Hi. Welcome back to the course. So we just wrapped up our module seven on social engineering.
So a couple of pre assessment question before we jump into the lab.
So question number one
this So whatever this is, it's the use of deception to manipulate individuals into divulging confidential or personal information that might be then used for either fraudulent purposes or to gain access into a company.
So which one of those choices is that?
All right, he said. Answer. See, you are correct. It's social engineering now. De Dos, of course, is distributed denial of service, which will actually cover in the next module for printing. We went over earlier, and that's similar to social engineering. In the aspect of regaining information, however, footprint is more so of on the network level of what we're trying to get,
and the sniffing of courses were monitoring network traffic and grabbing the packets.
All right, so question number two and this one's pretty much common sense. So I should list my personal information for public view on social media websites because the social media provider tells me that my data is safe.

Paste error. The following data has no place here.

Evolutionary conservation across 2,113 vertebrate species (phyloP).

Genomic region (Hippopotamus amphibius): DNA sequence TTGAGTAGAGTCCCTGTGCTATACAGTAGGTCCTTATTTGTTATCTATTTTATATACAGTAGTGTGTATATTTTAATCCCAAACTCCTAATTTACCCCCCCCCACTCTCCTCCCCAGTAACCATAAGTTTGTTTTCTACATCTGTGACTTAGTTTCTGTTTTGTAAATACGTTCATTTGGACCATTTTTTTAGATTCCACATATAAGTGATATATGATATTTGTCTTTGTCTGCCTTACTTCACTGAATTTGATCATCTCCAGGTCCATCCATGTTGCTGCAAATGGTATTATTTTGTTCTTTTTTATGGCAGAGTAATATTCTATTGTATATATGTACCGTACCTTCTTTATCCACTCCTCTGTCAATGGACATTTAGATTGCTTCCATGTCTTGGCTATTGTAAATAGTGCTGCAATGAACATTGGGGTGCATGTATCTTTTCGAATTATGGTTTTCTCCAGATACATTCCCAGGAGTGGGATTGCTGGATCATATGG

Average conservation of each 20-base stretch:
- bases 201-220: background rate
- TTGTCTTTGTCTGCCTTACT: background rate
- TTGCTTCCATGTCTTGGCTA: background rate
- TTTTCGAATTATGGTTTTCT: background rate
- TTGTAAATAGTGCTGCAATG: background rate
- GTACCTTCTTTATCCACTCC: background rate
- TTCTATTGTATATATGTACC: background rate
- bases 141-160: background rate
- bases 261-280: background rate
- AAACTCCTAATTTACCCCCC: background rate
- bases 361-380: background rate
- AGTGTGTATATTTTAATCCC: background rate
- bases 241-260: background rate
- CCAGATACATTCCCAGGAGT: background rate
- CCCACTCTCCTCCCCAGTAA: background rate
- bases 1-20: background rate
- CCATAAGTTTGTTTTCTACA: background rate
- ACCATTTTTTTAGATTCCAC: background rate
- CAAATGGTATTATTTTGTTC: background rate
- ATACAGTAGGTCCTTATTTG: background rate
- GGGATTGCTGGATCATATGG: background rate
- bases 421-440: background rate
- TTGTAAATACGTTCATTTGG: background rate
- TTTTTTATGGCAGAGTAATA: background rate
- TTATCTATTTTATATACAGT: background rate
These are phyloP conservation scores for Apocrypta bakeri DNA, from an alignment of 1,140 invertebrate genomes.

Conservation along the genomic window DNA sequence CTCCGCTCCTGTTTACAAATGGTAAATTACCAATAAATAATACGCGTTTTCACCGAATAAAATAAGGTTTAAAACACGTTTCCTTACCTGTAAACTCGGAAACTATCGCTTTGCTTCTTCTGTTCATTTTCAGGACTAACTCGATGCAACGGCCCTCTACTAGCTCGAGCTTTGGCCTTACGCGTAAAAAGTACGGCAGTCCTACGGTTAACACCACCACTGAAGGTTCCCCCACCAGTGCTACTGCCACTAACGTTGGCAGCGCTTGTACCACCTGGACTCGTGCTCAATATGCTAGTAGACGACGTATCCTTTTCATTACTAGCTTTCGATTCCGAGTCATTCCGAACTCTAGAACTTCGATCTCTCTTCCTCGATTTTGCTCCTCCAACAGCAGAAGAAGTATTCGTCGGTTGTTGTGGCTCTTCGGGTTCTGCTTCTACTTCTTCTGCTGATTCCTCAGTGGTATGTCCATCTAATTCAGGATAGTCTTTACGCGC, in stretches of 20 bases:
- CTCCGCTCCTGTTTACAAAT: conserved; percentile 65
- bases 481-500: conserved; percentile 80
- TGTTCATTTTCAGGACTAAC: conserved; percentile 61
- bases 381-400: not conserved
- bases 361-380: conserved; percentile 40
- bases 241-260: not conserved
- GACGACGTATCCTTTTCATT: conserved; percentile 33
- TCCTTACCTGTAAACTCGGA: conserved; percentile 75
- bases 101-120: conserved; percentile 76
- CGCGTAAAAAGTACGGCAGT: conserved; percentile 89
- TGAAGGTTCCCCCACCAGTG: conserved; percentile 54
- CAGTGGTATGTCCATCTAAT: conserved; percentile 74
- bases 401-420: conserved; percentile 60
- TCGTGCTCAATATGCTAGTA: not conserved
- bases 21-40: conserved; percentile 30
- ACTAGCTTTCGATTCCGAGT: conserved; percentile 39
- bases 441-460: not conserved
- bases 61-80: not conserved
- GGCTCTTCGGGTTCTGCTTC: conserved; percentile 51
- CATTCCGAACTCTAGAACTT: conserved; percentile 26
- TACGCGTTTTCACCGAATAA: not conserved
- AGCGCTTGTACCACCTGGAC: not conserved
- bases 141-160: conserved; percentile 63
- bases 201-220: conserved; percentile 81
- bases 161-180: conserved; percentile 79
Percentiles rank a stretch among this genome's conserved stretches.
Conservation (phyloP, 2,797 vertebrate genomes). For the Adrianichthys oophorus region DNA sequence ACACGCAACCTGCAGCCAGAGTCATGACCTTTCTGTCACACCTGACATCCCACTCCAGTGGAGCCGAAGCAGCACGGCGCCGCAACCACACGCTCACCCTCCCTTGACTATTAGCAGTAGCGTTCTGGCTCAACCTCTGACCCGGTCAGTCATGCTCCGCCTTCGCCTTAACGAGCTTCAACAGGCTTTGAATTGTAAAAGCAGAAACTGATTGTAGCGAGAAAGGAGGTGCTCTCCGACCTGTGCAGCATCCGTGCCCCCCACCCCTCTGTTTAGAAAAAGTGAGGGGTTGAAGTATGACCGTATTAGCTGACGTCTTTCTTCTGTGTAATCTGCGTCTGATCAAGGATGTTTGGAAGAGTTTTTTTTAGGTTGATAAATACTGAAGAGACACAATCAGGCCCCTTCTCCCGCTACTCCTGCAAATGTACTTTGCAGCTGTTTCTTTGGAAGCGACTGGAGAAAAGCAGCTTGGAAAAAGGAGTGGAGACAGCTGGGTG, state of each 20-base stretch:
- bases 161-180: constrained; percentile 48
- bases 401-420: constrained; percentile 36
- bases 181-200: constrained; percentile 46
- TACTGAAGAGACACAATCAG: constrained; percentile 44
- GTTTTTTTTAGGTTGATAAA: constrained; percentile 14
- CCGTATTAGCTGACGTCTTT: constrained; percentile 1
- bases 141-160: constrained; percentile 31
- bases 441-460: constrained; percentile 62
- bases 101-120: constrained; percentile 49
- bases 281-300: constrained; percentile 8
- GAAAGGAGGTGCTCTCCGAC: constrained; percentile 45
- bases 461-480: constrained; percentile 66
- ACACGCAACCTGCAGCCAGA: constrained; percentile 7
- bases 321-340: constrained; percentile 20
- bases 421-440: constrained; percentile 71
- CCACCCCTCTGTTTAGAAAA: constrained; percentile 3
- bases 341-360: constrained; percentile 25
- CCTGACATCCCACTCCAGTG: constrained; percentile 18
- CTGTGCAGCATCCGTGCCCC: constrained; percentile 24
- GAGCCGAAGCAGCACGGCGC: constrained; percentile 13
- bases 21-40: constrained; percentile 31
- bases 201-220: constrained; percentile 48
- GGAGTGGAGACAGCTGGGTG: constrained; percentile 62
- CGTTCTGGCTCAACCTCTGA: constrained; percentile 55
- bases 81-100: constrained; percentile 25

Is that true or false?
You're correct it's false. Obviously, we don't want to put too much public information out there. And especially we don't want to trust the social media websites because at the end of the day they make their money. Even though it's a free site, they make their money off advertising and selling our data, so just keep that in mind.
All right, so here we just have the definition again. A social engineering, you know, the use of deception to manipulate individuals. So again, we're just using that psychology of people, so to speak, to get them to tell us information or give us information.